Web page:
For example, if the intent is for students to gain new information about a topic or current event, struggling readers could learn the same topic as their peers and answer the same questions; however the reading materials could be differentiated at a reading level that is more accessible to them. Newsela, for instance, has a selection of free, non-fiction texts on a variety of topics that can be adjusted to students’ reading levels with the click of a button.

Other ways to differentiate by content include offering a variety of materials that address the same information (i.e…text, audio, and video), providing supplemental materials to help clarify concepts, scaffolding difficult tasks, and chunking content in smaller, related pieces for students.

2. Differentiating the process

Differentiating the process refers to the way that we support students as they come to understand and make sense of new information and skills. We still teach the skill/concept to each student. However, the manner in which each student makes sense of the topic or skill – the process – can vary.

For example, teachers can allow some students more time to complete a task. Or some students could be permitted to utilize a teacher-provided graphic organizer, employ models or manipulatives, or even use a jigsaw strategy to collaborate with their peers. By our differentiating the process, students are able to take more ownership in how they interact with and practice what is being learned.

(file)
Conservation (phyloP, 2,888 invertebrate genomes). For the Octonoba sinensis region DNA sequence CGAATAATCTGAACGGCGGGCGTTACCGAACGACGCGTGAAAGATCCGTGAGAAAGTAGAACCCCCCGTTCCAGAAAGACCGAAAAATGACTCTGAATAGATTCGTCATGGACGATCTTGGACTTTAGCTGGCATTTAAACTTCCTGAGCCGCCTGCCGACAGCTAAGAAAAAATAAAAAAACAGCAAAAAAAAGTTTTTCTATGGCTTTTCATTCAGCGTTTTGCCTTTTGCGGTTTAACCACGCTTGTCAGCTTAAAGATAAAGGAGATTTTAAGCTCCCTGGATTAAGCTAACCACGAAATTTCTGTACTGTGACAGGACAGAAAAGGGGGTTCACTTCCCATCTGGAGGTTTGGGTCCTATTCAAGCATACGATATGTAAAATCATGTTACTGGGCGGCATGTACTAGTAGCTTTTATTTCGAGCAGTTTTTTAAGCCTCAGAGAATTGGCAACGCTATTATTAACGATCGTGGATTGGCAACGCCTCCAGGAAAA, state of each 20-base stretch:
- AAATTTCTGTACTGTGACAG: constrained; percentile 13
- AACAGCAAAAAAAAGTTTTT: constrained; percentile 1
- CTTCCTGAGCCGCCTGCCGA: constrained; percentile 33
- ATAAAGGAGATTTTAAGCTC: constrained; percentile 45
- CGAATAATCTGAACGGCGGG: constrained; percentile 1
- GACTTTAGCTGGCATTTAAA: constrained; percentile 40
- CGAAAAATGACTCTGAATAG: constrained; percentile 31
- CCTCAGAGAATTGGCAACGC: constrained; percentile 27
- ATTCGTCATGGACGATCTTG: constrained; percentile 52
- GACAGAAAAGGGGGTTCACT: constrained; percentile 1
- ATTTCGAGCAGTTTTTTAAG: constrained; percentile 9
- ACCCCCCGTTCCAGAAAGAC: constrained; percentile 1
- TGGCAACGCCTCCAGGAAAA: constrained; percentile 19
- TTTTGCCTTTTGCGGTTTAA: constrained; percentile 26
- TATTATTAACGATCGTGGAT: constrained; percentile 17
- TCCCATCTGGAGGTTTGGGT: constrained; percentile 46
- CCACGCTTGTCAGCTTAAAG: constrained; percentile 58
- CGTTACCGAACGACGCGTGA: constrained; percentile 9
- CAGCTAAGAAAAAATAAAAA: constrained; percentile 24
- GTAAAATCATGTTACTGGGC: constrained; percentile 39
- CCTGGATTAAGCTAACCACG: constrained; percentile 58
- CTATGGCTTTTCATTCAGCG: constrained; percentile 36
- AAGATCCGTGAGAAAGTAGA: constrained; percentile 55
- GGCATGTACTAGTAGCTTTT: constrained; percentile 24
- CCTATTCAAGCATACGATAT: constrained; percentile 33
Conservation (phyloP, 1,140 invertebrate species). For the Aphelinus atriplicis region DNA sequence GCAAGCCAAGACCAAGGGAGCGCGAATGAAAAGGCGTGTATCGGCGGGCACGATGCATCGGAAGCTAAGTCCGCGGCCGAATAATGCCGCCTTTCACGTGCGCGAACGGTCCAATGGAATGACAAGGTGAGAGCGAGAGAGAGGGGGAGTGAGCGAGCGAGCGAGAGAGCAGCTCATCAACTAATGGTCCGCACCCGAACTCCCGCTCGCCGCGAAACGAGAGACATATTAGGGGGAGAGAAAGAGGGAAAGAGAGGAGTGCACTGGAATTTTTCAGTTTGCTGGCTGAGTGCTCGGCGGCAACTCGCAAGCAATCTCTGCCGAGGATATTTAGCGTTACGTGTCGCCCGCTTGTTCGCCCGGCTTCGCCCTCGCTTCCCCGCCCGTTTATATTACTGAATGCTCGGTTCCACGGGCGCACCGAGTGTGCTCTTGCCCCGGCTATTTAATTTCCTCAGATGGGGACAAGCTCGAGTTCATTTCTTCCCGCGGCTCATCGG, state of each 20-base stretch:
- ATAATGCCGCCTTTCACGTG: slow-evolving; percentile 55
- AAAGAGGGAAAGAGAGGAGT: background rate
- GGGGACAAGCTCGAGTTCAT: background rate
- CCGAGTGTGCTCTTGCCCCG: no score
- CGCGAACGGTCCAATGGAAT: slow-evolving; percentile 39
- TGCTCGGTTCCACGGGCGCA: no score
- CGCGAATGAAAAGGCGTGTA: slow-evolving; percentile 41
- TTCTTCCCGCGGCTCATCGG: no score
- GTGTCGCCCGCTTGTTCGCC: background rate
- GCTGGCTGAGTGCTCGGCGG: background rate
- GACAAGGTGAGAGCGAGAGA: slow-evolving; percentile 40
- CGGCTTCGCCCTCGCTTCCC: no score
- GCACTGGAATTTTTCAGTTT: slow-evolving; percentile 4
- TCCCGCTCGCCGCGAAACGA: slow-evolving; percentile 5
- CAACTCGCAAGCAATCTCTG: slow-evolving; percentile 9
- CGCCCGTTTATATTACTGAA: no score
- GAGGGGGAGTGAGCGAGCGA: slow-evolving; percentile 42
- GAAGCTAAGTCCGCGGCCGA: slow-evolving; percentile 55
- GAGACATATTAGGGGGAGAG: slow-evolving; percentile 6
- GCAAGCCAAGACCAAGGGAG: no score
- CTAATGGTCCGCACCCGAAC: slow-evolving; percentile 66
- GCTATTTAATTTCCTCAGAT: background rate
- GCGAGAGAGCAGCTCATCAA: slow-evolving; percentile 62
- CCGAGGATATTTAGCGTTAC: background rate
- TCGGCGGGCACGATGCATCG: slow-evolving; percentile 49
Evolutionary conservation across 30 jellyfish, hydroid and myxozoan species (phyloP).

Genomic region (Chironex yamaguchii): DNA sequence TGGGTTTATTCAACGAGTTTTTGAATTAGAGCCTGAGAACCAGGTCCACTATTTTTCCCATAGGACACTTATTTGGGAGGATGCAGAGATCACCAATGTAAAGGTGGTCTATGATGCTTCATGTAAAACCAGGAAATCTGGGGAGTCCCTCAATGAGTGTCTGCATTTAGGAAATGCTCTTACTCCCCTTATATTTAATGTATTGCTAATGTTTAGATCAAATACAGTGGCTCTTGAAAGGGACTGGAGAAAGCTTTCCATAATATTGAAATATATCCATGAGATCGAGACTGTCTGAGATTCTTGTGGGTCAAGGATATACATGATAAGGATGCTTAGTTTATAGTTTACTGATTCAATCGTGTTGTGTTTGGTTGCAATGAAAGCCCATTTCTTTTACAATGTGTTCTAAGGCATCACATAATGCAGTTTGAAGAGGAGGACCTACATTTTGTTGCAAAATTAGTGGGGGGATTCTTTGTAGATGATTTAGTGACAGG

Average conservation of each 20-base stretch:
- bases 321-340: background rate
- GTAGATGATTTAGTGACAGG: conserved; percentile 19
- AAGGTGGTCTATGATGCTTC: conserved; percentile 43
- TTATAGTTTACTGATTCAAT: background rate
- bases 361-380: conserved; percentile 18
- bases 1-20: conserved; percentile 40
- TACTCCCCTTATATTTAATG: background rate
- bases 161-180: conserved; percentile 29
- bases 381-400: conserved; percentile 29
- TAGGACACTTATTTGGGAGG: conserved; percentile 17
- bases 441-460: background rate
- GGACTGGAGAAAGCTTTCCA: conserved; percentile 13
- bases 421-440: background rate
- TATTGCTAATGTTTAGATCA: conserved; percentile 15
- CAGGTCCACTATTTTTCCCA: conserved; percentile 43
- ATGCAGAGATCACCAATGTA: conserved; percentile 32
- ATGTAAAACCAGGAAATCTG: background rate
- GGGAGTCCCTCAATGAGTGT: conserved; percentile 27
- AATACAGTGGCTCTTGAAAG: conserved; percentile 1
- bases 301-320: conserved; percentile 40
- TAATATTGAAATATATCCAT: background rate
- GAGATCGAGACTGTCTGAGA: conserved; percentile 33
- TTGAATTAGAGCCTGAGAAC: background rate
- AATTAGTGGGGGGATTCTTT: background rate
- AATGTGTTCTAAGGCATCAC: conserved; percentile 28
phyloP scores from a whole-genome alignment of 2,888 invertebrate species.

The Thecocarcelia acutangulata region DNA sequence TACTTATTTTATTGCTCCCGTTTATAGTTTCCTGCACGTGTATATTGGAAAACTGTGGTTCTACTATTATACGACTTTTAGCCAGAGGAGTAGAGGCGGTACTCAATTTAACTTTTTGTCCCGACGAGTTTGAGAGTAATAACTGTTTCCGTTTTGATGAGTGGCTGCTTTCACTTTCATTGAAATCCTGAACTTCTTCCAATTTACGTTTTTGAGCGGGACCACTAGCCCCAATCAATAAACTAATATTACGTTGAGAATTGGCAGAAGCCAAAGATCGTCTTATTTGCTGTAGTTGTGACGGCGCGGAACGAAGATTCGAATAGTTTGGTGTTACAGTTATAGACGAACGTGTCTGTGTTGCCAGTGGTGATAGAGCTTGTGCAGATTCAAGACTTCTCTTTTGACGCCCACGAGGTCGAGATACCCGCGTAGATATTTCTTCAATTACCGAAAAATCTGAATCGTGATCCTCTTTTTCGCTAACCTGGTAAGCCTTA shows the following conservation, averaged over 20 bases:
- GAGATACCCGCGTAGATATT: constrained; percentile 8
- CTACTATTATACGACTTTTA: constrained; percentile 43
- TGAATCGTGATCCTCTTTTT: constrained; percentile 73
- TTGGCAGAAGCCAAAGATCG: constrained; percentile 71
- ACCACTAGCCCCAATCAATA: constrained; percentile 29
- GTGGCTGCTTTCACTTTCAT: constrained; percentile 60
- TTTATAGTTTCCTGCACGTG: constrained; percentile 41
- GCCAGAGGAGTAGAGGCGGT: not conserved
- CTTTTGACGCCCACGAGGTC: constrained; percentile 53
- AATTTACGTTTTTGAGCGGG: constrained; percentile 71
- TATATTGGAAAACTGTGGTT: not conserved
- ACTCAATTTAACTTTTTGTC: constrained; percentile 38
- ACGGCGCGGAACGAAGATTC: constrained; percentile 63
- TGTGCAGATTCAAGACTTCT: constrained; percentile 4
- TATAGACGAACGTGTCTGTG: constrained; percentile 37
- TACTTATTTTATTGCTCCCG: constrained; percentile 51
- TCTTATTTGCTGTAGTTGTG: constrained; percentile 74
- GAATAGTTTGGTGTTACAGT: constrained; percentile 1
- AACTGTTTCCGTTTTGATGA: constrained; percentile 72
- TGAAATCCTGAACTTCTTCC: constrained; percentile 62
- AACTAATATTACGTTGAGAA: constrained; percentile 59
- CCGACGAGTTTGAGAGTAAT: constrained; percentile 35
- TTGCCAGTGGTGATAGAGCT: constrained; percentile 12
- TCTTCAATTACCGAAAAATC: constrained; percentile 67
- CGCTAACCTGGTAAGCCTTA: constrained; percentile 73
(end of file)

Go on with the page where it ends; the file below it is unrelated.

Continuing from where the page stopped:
3. Differentiating the product

Educators can also differentiate the product – that is, the way in which learners demonstrate what they know and can do. As often as possible, teachers can provide struggling students with a choice between two assessment options that align to the same learning objective and success criteria.

For example, students could have product choices for a project (final paper, oral or graphic presentation) that appeal to different preferences. Learners could also be offered some choice of questions on quizzes and tests.

It is imperative for teachers to consider the students in their classrooms and how to best provide options that reflect choice, personal relevance to students’ lives, and an opportunity to transfer knowledge and skills into authentic and challenging tasks.

Planning for the Struggle

Designing effective learning experiences for students is time consuming and challenging. In addition, it seems that no matter how well designed (and differentiated) a lesson is, there will always be students who struggle.

The key is to plan ahead for both smooth student success and student struggle. Students don’t just need help…they need the right kind of help. When we look closely at our students and our learning tasks, we can anticipate and troubleshoot problems by maintaining high expectations and differentiating the content, process, and product of our lessons.

Curtis Chandler

Dr. Curtis Chandler (@CurtisChandler6) is an education professor at Brigham Young University-Idaho in Rexburg. Curtis has been a Kansas Teacher of the Year and a KS regional instructional tech coach. “I am a middle school teacher through and through,” he says. He enjoys spending time with his wife and his favorite students – his four sons. His two blogs for MiddleWeb include Class Apps (insightful articles about blending tech and teaching strategies) here, and New Teacher Tips, a blog dedicated to preservice and beginning teachers, here.